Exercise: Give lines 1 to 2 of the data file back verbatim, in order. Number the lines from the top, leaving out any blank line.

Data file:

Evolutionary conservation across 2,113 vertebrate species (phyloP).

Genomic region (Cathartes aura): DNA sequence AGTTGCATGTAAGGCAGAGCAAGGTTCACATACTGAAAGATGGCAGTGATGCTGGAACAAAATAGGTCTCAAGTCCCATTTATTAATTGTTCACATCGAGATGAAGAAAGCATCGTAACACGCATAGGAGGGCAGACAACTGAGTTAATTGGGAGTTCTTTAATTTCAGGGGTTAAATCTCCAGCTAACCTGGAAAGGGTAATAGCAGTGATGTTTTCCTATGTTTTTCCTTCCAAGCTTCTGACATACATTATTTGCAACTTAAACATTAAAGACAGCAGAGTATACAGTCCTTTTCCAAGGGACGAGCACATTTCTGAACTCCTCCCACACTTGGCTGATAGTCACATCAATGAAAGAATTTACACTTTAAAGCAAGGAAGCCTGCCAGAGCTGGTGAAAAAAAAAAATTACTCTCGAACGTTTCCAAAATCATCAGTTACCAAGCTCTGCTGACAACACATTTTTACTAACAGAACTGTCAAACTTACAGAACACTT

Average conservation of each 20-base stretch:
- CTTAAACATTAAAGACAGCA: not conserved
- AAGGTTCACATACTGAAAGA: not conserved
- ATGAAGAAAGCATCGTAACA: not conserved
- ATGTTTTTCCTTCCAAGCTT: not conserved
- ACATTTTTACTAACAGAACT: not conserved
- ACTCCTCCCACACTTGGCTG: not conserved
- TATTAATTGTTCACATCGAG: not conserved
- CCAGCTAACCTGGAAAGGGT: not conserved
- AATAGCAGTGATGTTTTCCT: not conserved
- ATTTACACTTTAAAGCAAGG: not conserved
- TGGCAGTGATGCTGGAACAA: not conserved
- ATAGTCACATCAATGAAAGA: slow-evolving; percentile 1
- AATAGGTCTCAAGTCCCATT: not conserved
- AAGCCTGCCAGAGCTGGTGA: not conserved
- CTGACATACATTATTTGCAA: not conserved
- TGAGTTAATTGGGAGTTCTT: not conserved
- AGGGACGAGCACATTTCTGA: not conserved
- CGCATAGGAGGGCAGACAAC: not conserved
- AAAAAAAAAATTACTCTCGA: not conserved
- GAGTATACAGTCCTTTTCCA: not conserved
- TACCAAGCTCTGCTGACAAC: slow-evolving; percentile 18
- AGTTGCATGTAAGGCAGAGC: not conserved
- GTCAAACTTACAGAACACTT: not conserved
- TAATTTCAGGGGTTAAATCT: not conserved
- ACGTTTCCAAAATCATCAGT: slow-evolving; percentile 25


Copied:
Evolutionary conservation across 2,113 vertebrate species (phyloP).

Genomic region (Cathartes aura): DNA sequence AGTTGCATGTAAGGCAGAGCAAGGTTCACATACTGAAAGATGGCAGTGATGCTGGAACAAAATAGGTCTCAAGTCCCATTTATTAATTGTTCACATCGAGATGAAGAAAGCATCGTAACACGCATAGGAGGGCAGACAACTGAGTTAATTGGGAGTTCTTTAATTTCAGGGGTTAAATCTCCAGCTAACCTGGAAAGGGTAATAGCAGTGATGTTTTCCTATGTTTTTCCTTCCAAGCTTCTGACATACATTATTTGCAACTTAAACATTAAAGACAGCAGAGTATACAGTCCTTTTCCAAGGGACGAGCACATTTCTGAACTCCTCCCACACTTGGCTGATAGTCACATCAATGAAAGAATTTACACTTTAAAGCAAGGAAGCCTGCCAGAGCTGGTGAAAAAAAAAAATTACTCTCGAACGTTTCCAAAATCATCAGTTACCAAGCTCTGCTGACAACACATTTTTACTAACAGAACTGTCAAACTTACAGAACACTT